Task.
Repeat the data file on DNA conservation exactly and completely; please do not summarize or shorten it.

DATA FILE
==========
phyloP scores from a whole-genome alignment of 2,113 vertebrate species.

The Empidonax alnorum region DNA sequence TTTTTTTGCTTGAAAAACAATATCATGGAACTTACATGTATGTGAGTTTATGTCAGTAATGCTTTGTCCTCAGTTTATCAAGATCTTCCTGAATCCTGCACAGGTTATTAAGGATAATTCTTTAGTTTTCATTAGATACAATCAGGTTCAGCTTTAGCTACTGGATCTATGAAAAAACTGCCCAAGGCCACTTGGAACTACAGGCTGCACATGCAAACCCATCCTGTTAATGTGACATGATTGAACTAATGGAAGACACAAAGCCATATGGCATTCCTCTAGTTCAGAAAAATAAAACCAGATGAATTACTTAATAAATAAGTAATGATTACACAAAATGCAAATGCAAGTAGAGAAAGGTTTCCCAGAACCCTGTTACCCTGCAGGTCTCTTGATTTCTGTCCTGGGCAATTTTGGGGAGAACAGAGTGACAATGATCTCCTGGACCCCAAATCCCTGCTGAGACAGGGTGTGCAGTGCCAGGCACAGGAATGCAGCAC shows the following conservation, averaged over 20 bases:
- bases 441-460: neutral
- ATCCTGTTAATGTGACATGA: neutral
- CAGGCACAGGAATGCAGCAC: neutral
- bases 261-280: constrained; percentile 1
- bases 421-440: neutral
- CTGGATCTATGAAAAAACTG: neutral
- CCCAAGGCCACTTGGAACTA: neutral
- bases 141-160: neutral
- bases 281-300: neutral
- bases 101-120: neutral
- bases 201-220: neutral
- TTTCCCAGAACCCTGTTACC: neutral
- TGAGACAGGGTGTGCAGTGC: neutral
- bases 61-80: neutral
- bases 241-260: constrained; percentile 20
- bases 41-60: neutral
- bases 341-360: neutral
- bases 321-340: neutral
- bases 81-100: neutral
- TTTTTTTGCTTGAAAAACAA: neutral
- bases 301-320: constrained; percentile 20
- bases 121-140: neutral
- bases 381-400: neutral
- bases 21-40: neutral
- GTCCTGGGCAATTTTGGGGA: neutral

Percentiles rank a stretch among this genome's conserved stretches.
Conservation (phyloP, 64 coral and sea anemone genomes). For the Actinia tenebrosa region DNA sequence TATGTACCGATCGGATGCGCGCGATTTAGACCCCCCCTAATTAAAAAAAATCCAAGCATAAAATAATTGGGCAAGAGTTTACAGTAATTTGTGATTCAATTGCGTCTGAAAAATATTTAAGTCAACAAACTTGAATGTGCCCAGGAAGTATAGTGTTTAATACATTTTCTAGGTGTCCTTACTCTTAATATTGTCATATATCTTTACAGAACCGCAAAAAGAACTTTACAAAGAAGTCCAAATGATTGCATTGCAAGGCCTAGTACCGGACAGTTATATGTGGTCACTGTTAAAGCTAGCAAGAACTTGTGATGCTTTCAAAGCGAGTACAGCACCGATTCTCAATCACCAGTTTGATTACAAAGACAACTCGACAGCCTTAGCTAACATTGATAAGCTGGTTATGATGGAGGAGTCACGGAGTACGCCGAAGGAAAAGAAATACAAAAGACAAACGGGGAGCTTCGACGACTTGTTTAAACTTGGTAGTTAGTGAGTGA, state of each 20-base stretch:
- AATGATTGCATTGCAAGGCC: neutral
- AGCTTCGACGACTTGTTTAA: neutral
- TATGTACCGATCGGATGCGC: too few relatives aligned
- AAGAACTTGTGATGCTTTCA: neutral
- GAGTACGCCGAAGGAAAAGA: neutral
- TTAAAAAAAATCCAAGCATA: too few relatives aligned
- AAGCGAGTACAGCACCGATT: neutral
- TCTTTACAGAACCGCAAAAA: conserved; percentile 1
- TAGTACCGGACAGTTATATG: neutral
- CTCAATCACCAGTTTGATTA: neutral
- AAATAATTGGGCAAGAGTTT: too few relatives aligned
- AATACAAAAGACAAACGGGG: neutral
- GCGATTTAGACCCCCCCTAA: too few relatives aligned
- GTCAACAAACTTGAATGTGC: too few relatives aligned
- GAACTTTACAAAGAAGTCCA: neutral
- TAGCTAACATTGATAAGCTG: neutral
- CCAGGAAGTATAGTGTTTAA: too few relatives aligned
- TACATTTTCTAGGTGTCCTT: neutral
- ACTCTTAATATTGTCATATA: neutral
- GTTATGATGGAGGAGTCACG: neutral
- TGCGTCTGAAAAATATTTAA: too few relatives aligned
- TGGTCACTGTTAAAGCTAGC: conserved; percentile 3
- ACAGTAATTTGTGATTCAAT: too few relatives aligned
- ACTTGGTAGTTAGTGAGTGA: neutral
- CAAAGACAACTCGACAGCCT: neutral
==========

phyloP scores from a whole-genome alignment of 2,113 vertebrate species.

The Empidonax alnorum region DNA sequence TTTTTTTGCTTGAAAAACAATATCATGGAACTTACATGTATGTGAGTTTATGTCAGTAATGCTTTGTCCTCAGTTTATCAAGATCTTCCTGAATCCTGCACAGGTTATTAAGGATAATTCTTTAGTTTTCATTAGATACAATCAGGTTCAGCTTTAGCTACTGGATCTATGAAAAAACTGCCCAAGGCCACTTGGAACTACAGGCTGCACATGCAAACCCATCCTGTTAATGTGACATGATTGAACTAATGGAAGACACAAAGCCATATGGCATTCCTCTAGTTCAGAAAAATAAAACCAGATGAATTACTTAATAAATAAGTAATGATTACACAAAATGCAAATGCAAGTAGAGAAAGGTTTCCCAGAACCCTGTTACCCTGCAGGTCTCTTGATTTCTGTCCTGGGCAATTTTGGGGAGAACAGAGTGACAATGATCTCCTGGACCCCAAATCCCTGCTGAGACAGGGTGTGCAGTGCCAGGCACAGGAATGCAGCAC shows the following conservation, averaged over 20 bases:
- bases 441-460: neutral
- ATCCTGTTAATGTGACATGA: neutral
- CAGGCACAGGAATGCAGCAC: neutral
- bases 261-280: constrained; percentile 1
- bases 421-440: neutral
- CTGGATCTATGAAAAAACTG: neutral
- CCCAAGGCCACTTGGAACTA: neutral
- bases 141-160: neutral
- bases 281-300: neutral
- bases 101-120: neutral
- bases 201-220: neutral
- TTTCCCAGAACCCTGTTACC: neutral
- TGAGACAGGGTGTGCAGTGC: neutral
- bases 61-80: neutral
- bases 241-260: constrained; percentile 20
- bases 41-60: neutral
- bases 341-360: neutral
- bases 321-340: neutral
- bases 81-100: neutral
- TTTTTTTGCTTGAAAAACAA: neutral
- bases 301-320: constrained; percentile 20
- bases 121-140: neutral
- bases 381-400: neutral
- bases 21-40: neutral
- GTCCTGGGCAATTTTGGGGA: neutral

Percentiles rank a stretch among this genome's conserved stretches.
Conservation (phyloP, 64 coral and sea anemone genomes). For the Actinia tenebrosa region DNA sequence TATGTACCGATCGGATGCGCGCGATTTAGACCCCCCCTAATTAAAAAAAATCCAAGCATAAAATAATTGGGCAAGAGTTTACAGTAATTTGTGATTCAATTGCGTCTGAAAAATATTTAAGTCAACAAACTTGAATGTGCCCAGGAAGTATAGTGTTTAATACATTTTCTAGGTGTCCTTACTCTTAATATTGTCATATATCTTTACAGAACCGCAAAAAGAACTTTACAAAGAAGTCCAAATGATTGCATTGCAAGGCCTAGTACCGGACAGTTATATGTGGTCACTGTTAAAGCTAGCAAGAACTTGTGATGCTTTCAAAGCGAGTACAGCACCGATTCTCAATCACCAGTTTGATTACAAAGACAACTCGACAGCCTTAGCTAACATTGATAAGCTGGTTATGATGGAGGAGTCACGGAGTACGCCGAAGGAAAAGAAATACAAAAGACAAACGGGGAGCTTCGACGACTTGTTTAAACTTGGTAGTTAGTGAGTGA, state of each 20-base stretch:
- AATGATTGCATTGCAAGGCC: neutral
- AGCTTCGACGACTTGTTTAA: neutral
- TATGTACCGATCGGATGCGC: too few relatives aligned
- AAGAACTTGTGATGCTTTCA: neutral
- GAGTACGCCGAAGGAAAAGA: neutral
- TTAAAAAAAATCCAAGCATA: too few relatives aligned
- AAGCGAGTACAGCACCGATT: neutral
- TCTTTACAGAACCGCAAAAA: conserved; percentile 1
- TAGTACCGGACAGTTATATG: neutral
- CTCAATCACCAGTTTGATTA: neutral
- AAATAATTGGGCAAGAGTTT: too few relatives aligned
- AATACAAAAGACAAACGGGG: neutral
- GCGATTTAGACCCCCCCTAA: too few relatives aligned
- GTCAACAAACTTGAATGTGC: too few relatives aligned
- GAACTTTACAAAGAAGTCCA: neutral
- TAGCTAACATTGATAAGCTG: neutral
- CCAGGAAGTATAGTGTTTAA: too few relatives aligned
- TACATTTTCTAGGTGTCCTT: neutral
- ACTCTTAATATTGTCATATA: neutral
- GTTATGATGGAGGAGTCACG: neutral
- TGCGTCTGAAAAATATTTAA: too few relatives aligned
- TGGTCACTGTTAAAGCTAGC: conserved; percentile 3
- ACAGTAATTTGTGATTCAAT: too few relatives aligned
- ACTTGGTAGTTAGTGAGTGA: neutral
- CAAAGACAACTCGACAGCCT: neutral